Metroland: why is South Wales facing a future of trams?

Posted: September 27, 2016 in Politics, Rail, Transport


I’ve been following the South Wales Metro project for some time, and have been very supportive of the idea of creating an integrated public transport network in the region – this sort of thing should have happened decades ago, as was originally intended when Britain’s railways were nationalised in 1948, and should bring us in line with the other big cities of Britain.

However, recent developments have seen a move away from the original plan to add tram lines and rapid transit bus networks to the electrified Valley Lines. It seems that after post-election budget cuts to the electrification project and now our impending exit from the EU, the Welsh Assembly is moving towards converting the core Valley Lines network to light rail. Previously the only light rail conversion was expected to be the Cardiff Bay Branch, with that line being extended in the process, but this now seems to be going much further.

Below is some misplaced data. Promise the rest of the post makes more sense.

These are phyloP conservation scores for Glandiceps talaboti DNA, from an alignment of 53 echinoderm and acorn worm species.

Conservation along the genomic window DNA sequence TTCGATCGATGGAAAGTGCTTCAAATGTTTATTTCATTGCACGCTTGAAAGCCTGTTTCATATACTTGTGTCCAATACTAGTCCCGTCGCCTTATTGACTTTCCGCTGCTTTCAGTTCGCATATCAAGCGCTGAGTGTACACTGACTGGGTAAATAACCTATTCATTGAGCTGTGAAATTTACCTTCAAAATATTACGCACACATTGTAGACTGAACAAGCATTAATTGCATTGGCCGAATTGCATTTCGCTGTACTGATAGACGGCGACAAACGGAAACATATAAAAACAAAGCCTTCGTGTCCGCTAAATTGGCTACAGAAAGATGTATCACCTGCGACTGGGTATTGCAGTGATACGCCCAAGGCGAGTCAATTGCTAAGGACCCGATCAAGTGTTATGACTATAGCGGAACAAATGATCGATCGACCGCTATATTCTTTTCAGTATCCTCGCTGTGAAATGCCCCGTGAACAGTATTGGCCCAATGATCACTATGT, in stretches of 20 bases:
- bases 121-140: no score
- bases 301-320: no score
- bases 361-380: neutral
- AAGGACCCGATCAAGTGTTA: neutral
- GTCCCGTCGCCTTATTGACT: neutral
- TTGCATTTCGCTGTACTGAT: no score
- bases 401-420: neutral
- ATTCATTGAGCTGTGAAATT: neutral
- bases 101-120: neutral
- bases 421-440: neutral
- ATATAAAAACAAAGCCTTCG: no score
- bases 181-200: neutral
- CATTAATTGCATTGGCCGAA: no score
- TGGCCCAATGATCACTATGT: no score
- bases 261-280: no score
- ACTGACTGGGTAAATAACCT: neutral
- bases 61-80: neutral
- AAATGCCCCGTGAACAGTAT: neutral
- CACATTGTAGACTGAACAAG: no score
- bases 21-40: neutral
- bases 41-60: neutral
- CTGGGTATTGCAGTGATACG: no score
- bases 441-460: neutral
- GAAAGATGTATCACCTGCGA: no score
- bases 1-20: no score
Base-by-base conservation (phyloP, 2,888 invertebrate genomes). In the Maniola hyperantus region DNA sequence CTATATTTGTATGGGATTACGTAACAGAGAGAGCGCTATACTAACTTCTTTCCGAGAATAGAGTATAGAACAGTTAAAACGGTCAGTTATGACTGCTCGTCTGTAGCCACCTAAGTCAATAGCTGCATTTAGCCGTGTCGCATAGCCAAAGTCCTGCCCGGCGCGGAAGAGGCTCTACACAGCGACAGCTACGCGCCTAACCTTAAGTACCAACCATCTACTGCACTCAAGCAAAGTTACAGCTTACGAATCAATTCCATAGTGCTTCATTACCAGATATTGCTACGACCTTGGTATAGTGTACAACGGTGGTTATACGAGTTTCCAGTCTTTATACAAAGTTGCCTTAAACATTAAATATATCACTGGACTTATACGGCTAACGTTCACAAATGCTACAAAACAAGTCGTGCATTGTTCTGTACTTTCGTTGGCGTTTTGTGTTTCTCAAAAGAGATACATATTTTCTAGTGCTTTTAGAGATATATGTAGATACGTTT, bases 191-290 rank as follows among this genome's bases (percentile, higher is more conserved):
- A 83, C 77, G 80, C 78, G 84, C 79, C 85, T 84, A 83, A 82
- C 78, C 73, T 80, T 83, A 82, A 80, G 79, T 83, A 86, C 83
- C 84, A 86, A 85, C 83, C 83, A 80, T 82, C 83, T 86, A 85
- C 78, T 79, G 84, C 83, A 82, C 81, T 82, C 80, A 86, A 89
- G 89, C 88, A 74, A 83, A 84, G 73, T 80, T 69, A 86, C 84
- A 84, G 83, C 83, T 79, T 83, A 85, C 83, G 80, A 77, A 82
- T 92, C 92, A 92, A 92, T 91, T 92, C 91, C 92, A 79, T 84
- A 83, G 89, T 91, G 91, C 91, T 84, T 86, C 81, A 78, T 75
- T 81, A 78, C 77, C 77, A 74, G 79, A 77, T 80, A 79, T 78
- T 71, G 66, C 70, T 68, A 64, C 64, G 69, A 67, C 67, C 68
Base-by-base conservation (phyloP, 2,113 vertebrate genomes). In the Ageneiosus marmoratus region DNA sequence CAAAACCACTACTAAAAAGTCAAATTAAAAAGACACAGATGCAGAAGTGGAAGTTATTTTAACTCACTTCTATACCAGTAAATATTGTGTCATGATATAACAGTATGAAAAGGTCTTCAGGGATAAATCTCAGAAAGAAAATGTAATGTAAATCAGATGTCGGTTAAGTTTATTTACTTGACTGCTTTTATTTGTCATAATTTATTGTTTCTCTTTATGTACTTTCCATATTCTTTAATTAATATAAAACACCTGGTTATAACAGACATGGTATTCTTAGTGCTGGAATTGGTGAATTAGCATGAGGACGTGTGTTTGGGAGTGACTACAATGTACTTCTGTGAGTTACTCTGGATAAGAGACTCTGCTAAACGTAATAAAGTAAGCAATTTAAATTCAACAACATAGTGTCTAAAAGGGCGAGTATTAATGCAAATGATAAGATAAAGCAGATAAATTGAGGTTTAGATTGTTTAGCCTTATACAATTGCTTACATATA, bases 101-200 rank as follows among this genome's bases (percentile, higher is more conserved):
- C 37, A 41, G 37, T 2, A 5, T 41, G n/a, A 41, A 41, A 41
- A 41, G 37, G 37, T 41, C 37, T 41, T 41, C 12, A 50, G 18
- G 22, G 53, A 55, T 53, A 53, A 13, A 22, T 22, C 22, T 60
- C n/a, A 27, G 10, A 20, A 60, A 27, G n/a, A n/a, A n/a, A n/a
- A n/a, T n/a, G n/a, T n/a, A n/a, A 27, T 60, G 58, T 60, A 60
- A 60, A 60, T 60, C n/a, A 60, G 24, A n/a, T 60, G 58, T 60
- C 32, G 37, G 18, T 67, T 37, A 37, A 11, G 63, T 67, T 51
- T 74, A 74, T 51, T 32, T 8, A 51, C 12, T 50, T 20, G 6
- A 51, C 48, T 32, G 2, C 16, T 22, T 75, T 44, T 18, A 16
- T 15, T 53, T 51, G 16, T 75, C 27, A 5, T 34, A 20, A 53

I have massively conflicting opinions on this. In theory, it’s a positive idea. Trams are much better at connecting urban centres with their frequent stations than heavy rail, with faster acceleration than even the modern electric trains. It is also easily extendable into new areas. The success of the trams in Manchester, Sheffield, Nottingham, south London and the West Midlands, and the older Tyne and Wear Metro, is evidence of how this can work; most of these systems include routes that were converted from heavy to light rail or have lines built on former heavy railway routes that were closed in the 1950s and 1960s.

By contrast, electrification of the South Wales rail network is a huge task, as it requires heavy integration which comes at an enormous cost. The bottlenecks in places like Cardiff would remain a big issue. Expansion of the rail network would be difficult, especially when it comes to building new lines on ripped-up routes, and the same goes for adding more passing loops or dualling the track. And of course the trains South Wales was due to get after electrification wouldn’t be the new ones that London and South East England are getting – they would be the ones that have been displaced from there, that are actually older than the Sprinters currently in service on the lines.